Getting specific on salts in salinity standards
An international team of scientists and economists, including IAE Assistant Professor Ben Kefford and adjunct Associate Professor Brenda Dyack, are calling for tougher global salinity regulations to preserve freshwater ecosystems. Their research was published in the prestigious journal Science.
The researchers argue that while salinity standards to protect freshwater life are lacking in most of the world, even where they are enforced they are not sufficient. “Australia and the US are good examples of countries where legislation addresses salinity in freshwater to protect biodiversity, but the existing standards are not clear enough,” says Dr Kefford. “These standards are based on total salinity, and don’t refer to the ionic composition. In other words, the type of salts contributing to the total salinity concentration.”
Ions are as important to salinity as the total salt content, because they can alter the effects of saline water on organisms in those environments. “Waters with the same total amount of salts but different ion composition can have markedly different effects on freshwater life,” Dr Kefford said.
The science of salinisation isn’t the only challenge that needs to be addressed to save freshwater ecosystems. Dr Dyack explains there are complex issues in developing salinity standards, and the need to strike a balance between social, environmental and economic outcomes. “Australia is leading the world in this respect. Unlike the rest of the world, we require ‘triple bottom line’ planning under the Water Act (2007), which governs management in the Murray-Darling Basin,” Dr Dyack said.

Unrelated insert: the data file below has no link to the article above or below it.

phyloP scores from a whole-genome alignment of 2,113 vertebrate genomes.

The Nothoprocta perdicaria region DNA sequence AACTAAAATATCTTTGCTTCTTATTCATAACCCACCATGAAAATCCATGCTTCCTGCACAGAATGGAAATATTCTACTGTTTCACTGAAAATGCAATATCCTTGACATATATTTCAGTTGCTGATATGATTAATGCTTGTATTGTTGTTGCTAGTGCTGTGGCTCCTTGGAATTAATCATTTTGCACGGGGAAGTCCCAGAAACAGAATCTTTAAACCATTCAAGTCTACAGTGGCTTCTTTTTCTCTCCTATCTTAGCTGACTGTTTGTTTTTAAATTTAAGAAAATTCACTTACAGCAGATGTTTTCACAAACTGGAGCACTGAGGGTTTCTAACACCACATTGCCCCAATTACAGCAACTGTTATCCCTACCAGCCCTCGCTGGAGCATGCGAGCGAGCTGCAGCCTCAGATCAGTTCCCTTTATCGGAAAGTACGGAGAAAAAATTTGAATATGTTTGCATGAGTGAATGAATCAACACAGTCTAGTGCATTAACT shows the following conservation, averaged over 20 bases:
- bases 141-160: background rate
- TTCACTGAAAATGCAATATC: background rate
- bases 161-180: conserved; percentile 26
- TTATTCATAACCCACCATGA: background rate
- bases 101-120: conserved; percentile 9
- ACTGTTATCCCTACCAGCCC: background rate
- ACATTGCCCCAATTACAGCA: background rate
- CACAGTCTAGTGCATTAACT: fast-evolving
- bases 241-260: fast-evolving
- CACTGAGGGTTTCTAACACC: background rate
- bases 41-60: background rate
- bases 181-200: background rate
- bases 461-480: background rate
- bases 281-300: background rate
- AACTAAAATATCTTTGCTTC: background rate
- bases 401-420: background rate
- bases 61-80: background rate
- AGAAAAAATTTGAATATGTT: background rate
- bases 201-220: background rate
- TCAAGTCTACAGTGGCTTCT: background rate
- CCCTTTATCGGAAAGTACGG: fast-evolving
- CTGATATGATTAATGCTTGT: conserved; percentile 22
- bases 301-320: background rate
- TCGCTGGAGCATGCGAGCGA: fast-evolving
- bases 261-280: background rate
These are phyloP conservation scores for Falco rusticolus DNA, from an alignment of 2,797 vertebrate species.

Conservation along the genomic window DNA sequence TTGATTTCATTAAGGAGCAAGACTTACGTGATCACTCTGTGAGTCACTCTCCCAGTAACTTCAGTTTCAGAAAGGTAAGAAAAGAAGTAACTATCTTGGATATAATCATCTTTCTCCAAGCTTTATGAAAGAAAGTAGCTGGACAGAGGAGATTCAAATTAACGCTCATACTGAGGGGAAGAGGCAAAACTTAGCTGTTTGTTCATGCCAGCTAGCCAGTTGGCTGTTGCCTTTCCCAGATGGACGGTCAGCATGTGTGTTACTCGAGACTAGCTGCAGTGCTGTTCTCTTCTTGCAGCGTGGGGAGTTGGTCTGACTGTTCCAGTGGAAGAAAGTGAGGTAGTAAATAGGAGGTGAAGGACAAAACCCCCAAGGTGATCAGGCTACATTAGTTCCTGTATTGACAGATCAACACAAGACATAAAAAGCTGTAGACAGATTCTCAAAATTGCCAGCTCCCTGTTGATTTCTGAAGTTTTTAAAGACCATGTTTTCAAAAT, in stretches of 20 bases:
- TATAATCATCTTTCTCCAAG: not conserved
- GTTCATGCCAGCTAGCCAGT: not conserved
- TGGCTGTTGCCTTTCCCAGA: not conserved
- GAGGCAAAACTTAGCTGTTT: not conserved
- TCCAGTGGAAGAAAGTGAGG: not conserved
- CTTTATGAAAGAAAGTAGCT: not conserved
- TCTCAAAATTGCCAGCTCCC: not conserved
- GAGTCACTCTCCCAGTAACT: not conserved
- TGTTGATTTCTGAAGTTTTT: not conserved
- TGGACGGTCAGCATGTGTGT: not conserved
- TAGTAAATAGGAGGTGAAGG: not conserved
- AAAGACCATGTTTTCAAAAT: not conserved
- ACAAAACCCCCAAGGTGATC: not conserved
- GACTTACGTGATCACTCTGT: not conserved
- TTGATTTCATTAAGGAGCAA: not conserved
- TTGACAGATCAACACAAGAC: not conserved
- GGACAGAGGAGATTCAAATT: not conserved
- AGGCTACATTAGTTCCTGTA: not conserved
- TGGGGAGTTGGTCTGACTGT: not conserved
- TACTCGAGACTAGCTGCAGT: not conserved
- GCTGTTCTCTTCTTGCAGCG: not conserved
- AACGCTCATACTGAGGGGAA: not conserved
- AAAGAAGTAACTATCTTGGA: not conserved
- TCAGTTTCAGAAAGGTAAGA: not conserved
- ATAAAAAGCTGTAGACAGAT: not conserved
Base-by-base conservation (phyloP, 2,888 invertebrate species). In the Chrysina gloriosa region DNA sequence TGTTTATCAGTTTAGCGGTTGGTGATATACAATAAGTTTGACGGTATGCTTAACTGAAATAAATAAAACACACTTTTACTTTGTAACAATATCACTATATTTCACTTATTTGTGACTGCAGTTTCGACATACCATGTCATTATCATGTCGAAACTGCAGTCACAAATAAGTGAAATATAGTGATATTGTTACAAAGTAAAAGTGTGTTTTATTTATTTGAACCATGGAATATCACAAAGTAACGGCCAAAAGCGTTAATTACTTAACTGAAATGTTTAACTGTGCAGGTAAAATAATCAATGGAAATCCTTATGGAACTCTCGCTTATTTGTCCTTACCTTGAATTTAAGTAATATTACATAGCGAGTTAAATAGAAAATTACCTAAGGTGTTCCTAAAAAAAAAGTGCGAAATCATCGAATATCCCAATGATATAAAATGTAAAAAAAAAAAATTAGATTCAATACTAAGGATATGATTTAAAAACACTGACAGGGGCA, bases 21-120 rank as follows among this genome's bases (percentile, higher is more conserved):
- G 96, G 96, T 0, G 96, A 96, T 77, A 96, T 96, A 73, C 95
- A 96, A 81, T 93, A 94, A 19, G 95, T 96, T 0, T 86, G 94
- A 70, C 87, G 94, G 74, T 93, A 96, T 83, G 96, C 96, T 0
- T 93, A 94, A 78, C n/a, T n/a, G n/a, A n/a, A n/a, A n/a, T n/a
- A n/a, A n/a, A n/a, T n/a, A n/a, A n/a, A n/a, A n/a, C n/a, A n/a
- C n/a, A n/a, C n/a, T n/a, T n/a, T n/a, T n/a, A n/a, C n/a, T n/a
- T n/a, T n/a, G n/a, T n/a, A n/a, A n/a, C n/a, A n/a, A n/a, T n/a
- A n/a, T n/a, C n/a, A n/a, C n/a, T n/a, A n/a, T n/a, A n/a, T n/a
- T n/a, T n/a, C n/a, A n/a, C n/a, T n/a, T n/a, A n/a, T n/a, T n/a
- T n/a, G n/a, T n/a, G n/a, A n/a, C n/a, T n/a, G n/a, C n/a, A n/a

“However, we can do more. Specific standards that refer to ionic composition will allow more efficient management of water resources, limit the impact on the wider ecosystem, and deliver greater benefits to communities relying on those freshwater supplies,” says Dr Dyack. “There are a number of approaches that governments could take from our report, including introducing incentives for reducing salinisation,” she said.
The article suggests ways to make it sensible for enterprises to reduce salinity, including wider introduction of market-based cap and trade schemes; subsidies for technology development and implementation; direct economic incentives to commercialise crops that demand less water; and, fees or charges for those releasing wastewater and run-off that contributes to salinity.
The researchers said that the laws governing how such standards are set need to be flexible and developed with a collaborative approach between science, economic stakeholders and other interested groups.